Background and status
The Georgian language (Kartuli) is a Kartvelian language, of the Karto-Zan branch and is also known as South Caucasian. Though this branch of language is mostly spoken in Georgia, there are large groups of Georgian speakers in Russia and the United States, with around five million speakers of this language family across the world.
In Georgia, there are around 4 million speakers of the Georgian language, and for those 4 million people it is their primary language. However, there are around half a million speakers of Georgia who live abroad. There are several regional subgroups of Georgian, with Georgian being the literary language for these subgroups. Judaeo-Georgian, a sub-language of Georgian itself, is also spoken by around 80,000 people of Jewish descent globally.
There are several Georgian dialects that have formed as a result of this spread of the language, yet around eighteen dialects can be identified within Georgia itself that can be categorised into one of two regional dialects. These dialects are Eastern and Western, with Standard Georgian being primarily of the Eastern dialect, which is the dialect that has spread throughout the Georgian-speaking communities of the world as being the standard for theirs as well.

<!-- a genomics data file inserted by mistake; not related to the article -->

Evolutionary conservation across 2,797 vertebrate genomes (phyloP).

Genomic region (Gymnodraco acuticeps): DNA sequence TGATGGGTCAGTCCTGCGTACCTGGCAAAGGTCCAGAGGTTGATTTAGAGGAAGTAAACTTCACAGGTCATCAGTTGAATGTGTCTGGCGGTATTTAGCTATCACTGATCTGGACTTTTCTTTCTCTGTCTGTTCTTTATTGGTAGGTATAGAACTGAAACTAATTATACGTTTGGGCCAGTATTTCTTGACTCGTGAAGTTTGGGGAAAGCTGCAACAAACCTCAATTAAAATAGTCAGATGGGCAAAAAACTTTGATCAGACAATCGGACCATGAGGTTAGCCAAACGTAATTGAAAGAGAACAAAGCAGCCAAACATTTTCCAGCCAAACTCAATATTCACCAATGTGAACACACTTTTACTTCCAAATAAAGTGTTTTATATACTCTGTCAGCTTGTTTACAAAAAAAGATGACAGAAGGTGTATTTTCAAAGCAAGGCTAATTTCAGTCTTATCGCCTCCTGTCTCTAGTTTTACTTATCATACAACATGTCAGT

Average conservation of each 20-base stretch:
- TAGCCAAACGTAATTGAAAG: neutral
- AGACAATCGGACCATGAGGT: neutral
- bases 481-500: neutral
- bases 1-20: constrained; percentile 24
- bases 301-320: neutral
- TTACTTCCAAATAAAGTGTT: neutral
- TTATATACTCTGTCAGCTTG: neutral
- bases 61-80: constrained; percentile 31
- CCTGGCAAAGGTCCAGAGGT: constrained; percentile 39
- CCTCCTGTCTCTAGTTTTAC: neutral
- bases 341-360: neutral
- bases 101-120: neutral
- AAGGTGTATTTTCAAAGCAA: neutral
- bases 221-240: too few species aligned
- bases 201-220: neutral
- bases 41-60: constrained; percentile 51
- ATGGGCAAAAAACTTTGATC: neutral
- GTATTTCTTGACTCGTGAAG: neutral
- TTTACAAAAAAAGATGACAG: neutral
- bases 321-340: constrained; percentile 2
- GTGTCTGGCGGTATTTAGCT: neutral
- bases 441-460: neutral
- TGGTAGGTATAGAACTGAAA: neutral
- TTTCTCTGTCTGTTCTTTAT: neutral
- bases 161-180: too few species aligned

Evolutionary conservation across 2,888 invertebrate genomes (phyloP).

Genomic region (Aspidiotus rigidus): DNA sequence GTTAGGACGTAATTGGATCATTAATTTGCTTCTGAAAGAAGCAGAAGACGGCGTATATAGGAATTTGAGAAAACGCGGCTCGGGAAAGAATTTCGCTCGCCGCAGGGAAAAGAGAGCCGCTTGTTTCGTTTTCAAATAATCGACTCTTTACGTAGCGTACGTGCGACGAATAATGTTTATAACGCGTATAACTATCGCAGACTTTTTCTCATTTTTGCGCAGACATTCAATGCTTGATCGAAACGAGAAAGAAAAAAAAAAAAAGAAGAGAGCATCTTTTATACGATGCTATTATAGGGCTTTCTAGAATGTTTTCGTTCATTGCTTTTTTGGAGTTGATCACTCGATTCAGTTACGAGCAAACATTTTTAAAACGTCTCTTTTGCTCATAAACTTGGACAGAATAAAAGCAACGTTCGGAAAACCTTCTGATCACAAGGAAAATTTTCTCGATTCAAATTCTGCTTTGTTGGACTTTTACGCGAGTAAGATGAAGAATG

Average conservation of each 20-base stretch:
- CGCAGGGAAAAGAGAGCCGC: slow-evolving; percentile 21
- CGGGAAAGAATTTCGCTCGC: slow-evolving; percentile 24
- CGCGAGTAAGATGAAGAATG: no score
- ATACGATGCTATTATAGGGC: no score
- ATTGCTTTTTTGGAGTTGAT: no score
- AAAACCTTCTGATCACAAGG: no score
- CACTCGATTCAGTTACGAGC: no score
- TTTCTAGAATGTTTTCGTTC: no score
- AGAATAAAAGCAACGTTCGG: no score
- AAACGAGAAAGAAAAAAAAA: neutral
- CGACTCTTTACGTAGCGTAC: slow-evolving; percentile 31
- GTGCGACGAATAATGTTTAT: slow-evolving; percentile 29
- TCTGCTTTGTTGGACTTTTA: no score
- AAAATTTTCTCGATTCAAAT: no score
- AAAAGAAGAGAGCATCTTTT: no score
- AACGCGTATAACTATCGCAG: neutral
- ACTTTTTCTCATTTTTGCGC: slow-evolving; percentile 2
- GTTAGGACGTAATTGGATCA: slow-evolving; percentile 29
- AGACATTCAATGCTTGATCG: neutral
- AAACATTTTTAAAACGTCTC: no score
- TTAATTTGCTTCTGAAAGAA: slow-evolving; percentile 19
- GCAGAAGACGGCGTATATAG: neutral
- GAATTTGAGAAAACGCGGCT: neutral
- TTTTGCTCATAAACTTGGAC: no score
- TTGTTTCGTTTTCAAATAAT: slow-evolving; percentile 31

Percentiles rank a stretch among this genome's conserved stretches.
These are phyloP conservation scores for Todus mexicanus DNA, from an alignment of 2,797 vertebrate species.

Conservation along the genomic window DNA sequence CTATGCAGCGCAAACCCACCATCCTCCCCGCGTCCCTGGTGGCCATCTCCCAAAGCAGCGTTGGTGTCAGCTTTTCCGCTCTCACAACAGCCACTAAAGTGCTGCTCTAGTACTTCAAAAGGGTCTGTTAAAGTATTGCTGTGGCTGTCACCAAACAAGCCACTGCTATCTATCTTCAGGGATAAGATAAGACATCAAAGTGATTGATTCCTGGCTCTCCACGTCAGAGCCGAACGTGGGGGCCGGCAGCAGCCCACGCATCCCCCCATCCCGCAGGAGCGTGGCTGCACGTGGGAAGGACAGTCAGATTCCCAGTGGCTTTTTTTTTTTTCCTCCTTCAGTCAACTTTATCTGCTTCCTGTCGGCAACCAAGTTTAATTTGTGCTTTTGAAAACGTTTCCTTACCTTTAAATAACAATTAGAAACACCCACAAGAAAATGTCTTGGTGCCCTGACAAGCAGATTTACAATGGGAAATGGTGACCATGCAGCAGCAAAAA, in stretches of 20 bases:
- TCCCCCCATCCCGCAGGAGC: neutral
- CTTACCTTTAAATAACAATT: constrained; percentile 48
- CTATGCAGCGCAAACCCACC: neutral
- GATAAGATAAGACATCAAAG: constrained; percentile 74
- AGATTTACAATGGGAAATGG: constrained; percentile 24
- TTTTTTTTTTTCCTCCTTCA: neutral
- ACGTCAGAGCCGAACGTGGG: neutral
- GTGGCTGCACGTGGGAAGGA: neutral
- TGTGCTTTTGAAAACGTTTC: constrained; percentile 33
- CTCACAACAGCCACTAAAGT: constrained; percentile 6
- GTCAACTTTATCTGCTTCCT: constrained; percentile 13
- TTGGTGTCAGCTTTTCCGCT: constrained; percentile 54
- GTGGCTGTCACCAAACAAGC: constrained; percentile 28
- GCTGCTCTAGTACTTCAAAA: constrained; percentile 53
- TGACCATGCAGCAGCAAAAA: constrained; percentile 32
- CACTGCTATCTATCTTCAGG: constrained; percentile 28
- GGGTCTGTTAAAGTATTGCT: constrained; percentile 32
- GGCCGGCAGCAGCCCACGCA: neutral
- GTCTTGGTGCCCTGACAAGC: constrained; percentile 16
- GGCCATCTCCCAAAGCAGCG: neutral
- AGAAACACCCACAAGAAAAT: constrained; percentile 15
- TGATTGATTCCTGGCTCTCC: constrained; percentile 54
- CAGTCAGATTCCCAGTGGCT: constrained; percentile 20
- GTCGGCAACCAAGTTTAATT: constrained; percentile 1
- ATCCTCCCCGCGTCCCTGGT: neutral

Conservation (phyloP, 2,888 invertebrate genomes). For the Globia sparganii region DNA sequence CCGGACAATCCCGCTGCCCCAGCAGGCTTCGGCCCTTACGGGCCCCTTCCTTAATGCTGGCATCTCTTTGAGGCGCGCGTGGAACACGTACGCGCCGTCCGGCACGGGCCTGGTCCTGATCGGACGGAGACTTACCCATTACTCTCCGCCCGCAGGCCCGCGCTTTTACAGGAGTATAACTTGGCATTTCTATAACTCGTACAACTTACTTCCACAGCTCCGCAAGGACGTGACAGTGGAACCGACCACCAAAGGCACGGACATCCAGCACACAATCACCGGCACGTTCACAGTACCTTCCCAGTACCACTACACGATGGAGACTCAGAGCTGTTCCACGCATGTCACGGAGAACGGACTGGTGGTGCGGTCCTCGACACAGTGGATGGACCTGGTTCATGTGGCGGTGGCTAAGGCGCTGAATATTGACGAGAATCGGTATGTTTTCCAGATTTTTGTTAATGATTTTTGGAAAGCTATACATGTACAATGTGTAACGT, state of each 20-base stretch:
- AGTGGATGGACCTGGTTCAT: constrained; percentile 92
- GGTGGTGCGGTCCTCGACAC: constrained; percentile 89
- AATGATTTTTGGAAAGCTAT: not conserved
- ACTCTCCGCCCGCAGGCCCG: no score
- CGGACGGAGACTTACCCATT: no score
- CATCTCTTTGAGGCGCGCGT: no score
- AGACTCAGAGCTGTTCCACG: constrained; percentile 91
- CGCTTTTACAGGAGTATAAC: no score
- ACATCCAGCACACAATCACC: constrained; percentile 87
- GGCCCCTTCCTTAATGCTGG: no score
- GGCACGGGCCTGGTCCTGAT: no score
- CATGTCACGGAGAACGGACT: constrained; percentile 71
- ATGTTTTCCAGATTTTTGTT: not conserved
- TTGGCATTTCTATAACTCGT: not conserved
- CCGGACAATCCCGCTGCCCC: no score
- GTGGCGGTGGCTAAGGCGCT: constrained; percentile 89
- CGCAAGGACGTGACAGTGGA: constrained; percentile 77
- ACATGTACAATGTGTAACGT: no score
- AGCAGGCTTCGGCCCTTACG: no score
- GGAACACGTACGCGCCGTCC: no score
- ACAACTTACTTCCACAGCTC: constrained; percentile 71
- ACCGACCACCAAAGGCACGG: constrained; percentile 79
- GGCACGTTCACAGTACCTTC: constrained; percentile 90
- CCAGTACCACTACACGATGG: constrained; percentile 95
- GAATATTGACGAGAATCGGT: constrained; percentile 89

Georgian uses one of the world's 12 unique alphabets, Mkhedruli—"that of the warrior." It is related to three other languages, all spoken within Georgia and North Eastern Turkey: Megreli, Svan, and Laz.
Growth and usage
The Georgian language stands out as the only language in its family with an ancient literary tradition. Despite centuries of foreign rule, Georgia has maintained its distinct literary and cultural identity. As a result, Georgia has a rich folkloric history, with unique traditional music, cinema and theatre. Essentially, the arts world of Georgia is beautifully singular, with many aspects of the arts maintaining a very strong historical vibe. It is used on all street signs, in all aspects of everyday life, as well as in government, schools and the media.